While many viewers watch Pakistani dramas to disconnect from reality, this has also contributed to the brain-drain in Pakistani dramas with illogical plots, overacting and the dreaded lagging, zoom-in shots and flashbacks. When a show like “Kuch Ankahi” comes along, Pakistani drama viewers who are looking for quality genuinely breath a sigh of relief. There is something so subtle and just realistic about the treatment of this drama, telling real stories about real people. Starring Sajal Aly, Bilal Abbas Khan, Mira Sethi, Mohammed Ahmed, Irsa Ghazal, Vaneeza Ahmed, Babar Ali, Adnan Samad Khan, Sheheryar Munawar, Asma Abbas, Ali Safina, Qudsia Ali and others, the show has been written by Mohammed Ahmed himself and directed by Nadeem Baig.
In episode 4, Sufia’s (Vaneeza Ahmed) return has brought chaos into the household. While Sufia dotes on her nieces, she has also jumped into the battle for her inheritance – though Agha Ji (Mohammed Ahmed) stands firm that she was disowned by their father and has no such claim. Meanwhile, Tufail, Agha Ji’s brother, calls and clarifies that he never sent a notice and it was sent by his son. Things seem to be settling down a bit for Agha Ji in terms of family drama. Or are they? Sufia stirs the pot by demanding Samiya’s (Mira Sethi) marriage takes place immediately, doing ruksati instead of a simple Nikkah. Vaneeza Ahmed’s arrival has been worth the wait, changing dynamics. Sufia is an interesting character. She herself had a love marriage and has been strong enough to fight her battles – but recognizes that Samiya isn’t. Is she pushing this Rukhsati to pull out Samiya’s strong side and force her to fight for herself? Or is she just tired of seeing her family floundering around, waiting for this marriage that continues to drag? Either way, Sufia makes some good points, even if they are points that are unpalatable to Aaliyah (Sajal Aly) and Tania (Qudsia Ali). On the other hand, Aaliyah and Salman’s (Bilal Abbas Khan) fight comes to a head with Salman declaring he will now move into her house to trouble her – which will obviously make for hilarious viewing, so that’s something to look forward to.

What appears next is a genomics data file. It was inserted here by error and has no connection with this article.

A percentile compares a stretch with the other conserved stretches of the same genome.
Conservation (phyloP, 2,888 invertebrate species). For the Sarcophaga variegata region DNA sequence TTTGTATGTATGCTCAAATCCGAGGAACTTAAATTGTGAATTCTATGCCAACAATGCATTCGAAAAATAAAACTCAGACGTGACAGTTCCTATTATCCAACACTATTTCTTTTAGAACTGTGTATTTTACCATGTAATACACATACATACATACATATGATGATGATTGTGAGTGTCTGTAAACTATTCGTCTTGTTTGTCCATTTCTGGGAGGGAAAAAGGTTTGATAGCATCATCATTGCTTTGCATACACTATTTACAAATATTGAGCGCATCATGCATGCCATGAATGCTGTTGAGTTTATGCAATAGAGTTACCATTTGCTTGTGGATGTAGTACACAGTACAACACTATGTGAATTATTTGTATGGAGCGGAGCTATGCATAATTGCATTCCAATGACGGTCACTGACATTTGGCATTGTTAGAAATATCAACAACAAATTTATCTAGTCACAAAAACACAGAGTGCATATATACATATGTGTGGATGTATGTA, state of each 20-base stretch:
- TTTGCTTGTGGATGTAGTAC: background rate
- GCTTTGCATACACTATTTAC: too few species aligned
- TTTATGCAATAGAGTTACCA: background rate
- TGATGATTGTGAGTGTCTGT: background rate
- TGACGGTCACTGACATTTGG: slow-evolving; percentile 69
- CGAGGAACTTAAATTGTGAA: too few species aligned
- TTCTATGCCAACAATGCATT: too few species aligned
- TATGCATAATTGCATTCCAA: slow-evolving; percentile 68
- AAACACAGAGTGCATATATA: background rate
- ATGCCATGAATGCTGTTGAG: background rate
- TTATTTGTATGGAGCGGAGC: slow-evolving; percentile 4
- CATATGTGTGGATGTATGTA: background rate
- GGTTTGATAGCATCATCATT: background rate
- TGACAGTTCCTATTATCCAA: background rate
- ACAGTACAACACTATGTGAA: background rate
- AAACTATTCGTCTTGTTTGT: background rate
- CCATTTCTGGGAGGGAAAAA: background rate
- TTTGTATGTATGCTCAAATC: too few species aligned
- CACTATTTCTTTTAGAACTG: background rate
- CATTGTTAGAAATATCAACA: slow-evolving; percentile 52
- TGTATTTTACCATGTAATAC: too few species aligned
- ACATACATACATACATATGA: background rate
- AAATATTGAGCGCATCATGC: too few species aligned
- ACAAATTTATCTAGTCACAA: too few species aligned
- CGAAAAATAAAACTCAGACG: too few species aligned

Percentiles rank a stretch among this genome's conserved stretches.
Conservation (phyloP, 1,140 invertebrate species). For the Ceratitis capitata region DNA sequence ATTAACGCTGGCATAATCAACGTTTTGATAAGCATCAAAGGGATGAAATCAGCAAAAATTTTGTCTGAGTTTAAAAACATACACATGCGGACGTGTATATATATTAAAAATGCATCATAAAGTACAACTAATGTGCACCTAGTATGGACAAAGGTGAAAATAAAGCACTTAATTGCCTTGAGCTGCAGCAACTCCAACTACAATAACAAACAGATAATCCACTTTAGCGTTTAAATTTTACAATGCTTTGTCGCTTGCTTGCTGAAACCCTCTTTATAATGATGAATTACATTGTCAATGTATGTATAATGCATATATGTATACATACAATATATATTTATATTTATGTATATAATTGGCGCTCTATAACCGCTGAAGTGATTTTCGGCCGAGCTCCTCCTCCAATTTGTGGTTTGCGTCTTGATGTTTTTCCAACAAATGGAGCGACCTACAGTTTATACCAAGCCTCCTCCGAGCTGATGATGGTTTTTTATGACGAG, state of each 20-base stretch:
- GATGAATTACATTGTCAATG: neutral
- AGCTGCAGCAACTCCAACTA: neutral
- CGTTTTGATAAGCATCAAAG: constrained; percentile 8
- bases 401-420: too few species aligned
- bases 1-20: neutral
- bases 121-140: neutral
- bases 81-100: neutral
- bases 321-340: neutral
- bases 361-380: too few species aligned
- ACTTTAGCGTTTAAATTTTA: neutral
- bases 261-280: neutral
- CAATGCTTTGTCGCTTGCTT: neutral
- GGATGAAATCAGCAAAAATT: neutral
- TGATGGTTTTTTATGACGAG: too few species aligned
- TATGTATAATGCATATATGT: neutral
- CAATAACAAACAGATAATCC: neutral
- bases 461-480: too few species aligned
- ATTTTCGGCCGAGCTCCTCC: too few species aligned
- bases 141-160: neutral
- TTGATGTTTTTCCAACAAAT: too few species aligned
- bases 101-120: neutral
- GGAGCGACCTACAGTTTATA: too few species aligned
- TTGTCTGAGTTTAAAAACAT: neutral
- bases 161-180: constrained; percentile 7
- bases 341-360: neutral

There are some great moments in this episode worth talking about. First, Mira Sethi’s performance as Samiya has seemed somewhat underwhelming until now, but with episode four, we can see exactly what sort of daughter Samiya is. She feels saddled with a burden, the burden of being a daughter, and doesn’t want to add to her parents’ burden. She feels obligated to do as she is told as repayment for her parents keeping a roof over her head, despite the fact that her father is so supportive and has meaningful heart-to-heart conversations with her, instructing her to do what’s right for her. How many girls in South Asian society feel this weight on their shoulders? The scenes are simple, but convey so much about Samiya as a character.
There are some wonderful “human” characteristics within the characters on this show, not conforming to behaviors associated with particular genders. Watching Salman take care of household chores, listen to his mother’s nagging about getting married and even being scared of dogs are all things we’ve become accustomed to seeing in female characters on screen. Seeing these traits in Salman are what make the character so lovable and so realistic. Likewise, Aaliyah’s independence, resourcefulness in fixing her own problems and encouraging others, particularly Samiya, to kick toxic relationships to the curb puts Aaliyah in a bracket that we generally see in male characters. And while we know that this is truly reality, women and men having different shades to their personalities, seeing it on screen is refreshing and sets a great example for young minds watching. “Kuch Ankahi” is a wonderful watch and continues to be one of the best shows currently on television. Hopefully it can keep up this quality throughout the course of its run.